In route to a colonial settlement in the Carolinas known as Fount Royal, a magistrate and his clerk take shelter at a inn. What happens there sets a very dark tone that carries throughout the novel.
Soon the two reach Fount Royal where they enter into a battle of wills with Robert Bidwell who is both the town's proprietor and their host. The purpose of the magistrate's journey is to try a woman who is accused of witchcraft. Because we live in modern times, it's clear to readers that sorcery doesn't exist, but try to put yourself in the mindset of a small town filled with God-fearing citizens who have no other explanation for what is happening around them. Or are they God-fearing citizens? Over time Matthew, the clerk, peels back the thin veneer of civility, unmasking ignorance, greed, and depravity. Yet no one, not even his mentor the magistrate, will believe him.
The book starts out a bit slow and predictable but don't give up. Soon you will be intrigued with the characters and their lives. One caution though, there are activities in the book that are repellent.
The narrator is perfect. He masters all the accents and nuances.
This book is written like a series of newspaper stories on deaths caused by poison. To link the stories together, Blum has written about the New York City Coroner who name sounded like Norris and his chief chemist Geottler. Together they change the profession of forensic medicine.
Since reading The Disappearing Spoon I have had a fascination of chemistry. This book goes into detail on the use of forensic medicine to discern the chemical markers of various poisons from arsenic to thallium. For that reason, I found it very interesting. It is not a deep study of the personality of these poisoners. Most were typical Americans, not serial killers.
The book did dishearten me when I thought about the way people bumped off their inconvenient relatives with such convenient methods. I was also saddened by the number of alcohol deaths during Prohibition. Seems that people would go to any length, even if it killed them, to get their alcohol.
I recommend this book to anyone who is curious about a very dark side of American society and the triumph of forensic science.
Tana French was a favorite of mine. I can recommend all the books leading up to this one. The Secret Place was quite a departure from those previous works.
The book starts and nearly concludes with eight suspects who are so similar it took hours of listening to differentiate them. If you love solving mysteries, have a pencil and paper next to you and organize the clues. Determine quickly who is in each clique, the color of each character's hair, eyes, and cellphones (yes, cellphones), and who is involved with the murder victim (more like, who wasn't). I did not do that and as a result could find no logical way to narrow down the suspects. This Secret Place reminded me of one of those old Reader's Digest puzzles: "Tim lives in a blue house and Tammy lives in a green one. The murderer lives in a Yellow house. Who is the murderer?" Forget traditional motives like love, revenge, or money. You won't figure it out that way.
I recommended that you buy the Kindle edition and read it rather than listen. More than one-half of the story deals with a group of English girls who speak in a very poor version of Valley Girl vernacular. Everything is OMG and text language. The narrator, Lara Hutchinson, has a pleasant voice but reading the girls' use of language made the narrator sound like a simpering idiot. The sound was so grating I found myself tuning out.
Had the book been centered on the male detective instead of the girls, it would have been pretty good. The Stephen Hogan, who narrated the two detectives, was excellent. Those portions of the book were a reprieve from the inanity of the girls.Unfortunately, Conway, the female detective, seemed to be an adult version of the St. Kilda girls.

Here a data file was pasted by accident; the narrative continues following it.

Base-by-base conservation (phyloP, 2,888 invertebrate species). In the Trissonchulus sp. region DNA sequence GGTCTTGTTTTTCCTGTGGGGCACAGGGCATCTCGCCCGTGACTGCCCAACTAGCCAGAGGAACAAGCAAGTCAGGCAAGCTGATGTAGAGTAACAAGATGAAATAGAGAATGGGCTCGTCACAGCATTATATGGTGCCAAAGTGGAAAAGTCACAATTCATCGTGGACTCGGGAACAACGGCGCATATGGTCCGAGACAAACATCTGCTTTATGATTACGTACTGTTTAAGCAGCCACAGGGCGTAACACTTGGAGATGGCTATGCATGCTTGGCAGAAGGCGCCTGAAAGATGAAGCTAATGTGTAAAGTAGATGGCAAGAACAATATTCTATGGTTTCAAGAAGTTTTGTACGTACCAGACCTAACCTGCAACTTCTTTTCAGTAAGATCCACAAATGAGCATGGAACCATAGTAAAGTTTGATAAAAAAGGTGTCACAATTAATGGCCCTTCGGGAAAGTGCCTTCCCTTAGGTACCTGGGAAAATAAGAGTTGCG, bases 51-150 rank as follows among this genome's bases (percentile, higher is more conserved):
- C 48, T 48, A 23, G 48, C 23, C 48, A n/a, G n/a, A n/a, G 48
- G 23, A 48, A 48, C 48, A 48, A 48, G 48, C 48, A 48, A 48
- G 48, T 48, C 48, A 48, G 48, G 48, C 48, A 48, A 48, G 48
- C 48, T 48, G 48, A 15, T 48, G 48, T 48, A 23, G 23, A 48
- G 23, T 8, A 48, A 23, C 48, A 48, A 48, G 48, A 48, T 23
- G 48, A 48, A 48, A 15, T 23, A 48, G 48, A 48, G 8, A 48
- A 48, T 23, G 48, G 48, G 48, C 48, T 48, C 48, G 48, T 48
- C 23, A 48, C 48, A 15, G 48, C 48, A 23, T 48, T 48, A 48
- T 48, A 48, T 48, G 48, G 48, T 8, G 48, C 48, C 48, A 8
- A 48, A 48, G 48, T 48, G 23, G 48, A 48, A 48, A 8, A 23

Don't overlook Tana French's other books or her next one. I hope I don't have to wait another year for that.
The Cairo Affair presents itself as a thriller, a murder mystery. The wife of a diplomat sets out to find the man behind the man who killed her husband. Or is it the woman behind the man who...well, you know.
Olen Steinhauer writes beautifully. He evokes visions of Egypt and other lands that are intriguing and worth exploring. His characters, especially the veteran diplomats and spies, are individual and multifaceted. He reveals their strategies and their frailties. Some characters are deep and authentic while others are cold. With the exception of one, the women were not as well written as the men.
Based on my limited knowledge of regional accents, Edoardo Ballerini's narration is on point. He has a wide range and given the number of characters in this book, did a masterful job of recreating their voices.
The story line was a problem. It was if the book were written on glass tablets, shattered, and then pasted together by someone who didn't know the plot. The characters, the timelines, the decades and the locations jump around and cannot find their way back to center. It becomes tedious. I didn't feel, as some other reviewers stated, there were too many characters. My criticism is that the disjointed story lines ruined the pacing.
The Cairo Affair didn't make it to my top ten list. Nevertheless, because of his writing style, I will try another book by Olen Steinhauer.
Elizabeth George is one of my favorite writers. Though very good, this was not my favorite of her books. It was as literary and engaging as all of her others. It's just that the main protagonist (if I can call her that) was Barbara Havers rather than Inspector Lynley.
Barbara is a compelling character when alongside Lynley but in this novel she was on her own. As per the author's design, she made me uncomfortable. In all of us, our strengths can also be our weaknesses. However, Barbara seemed to yield a little too much on the side of situational morality. I can't say more without giving something away.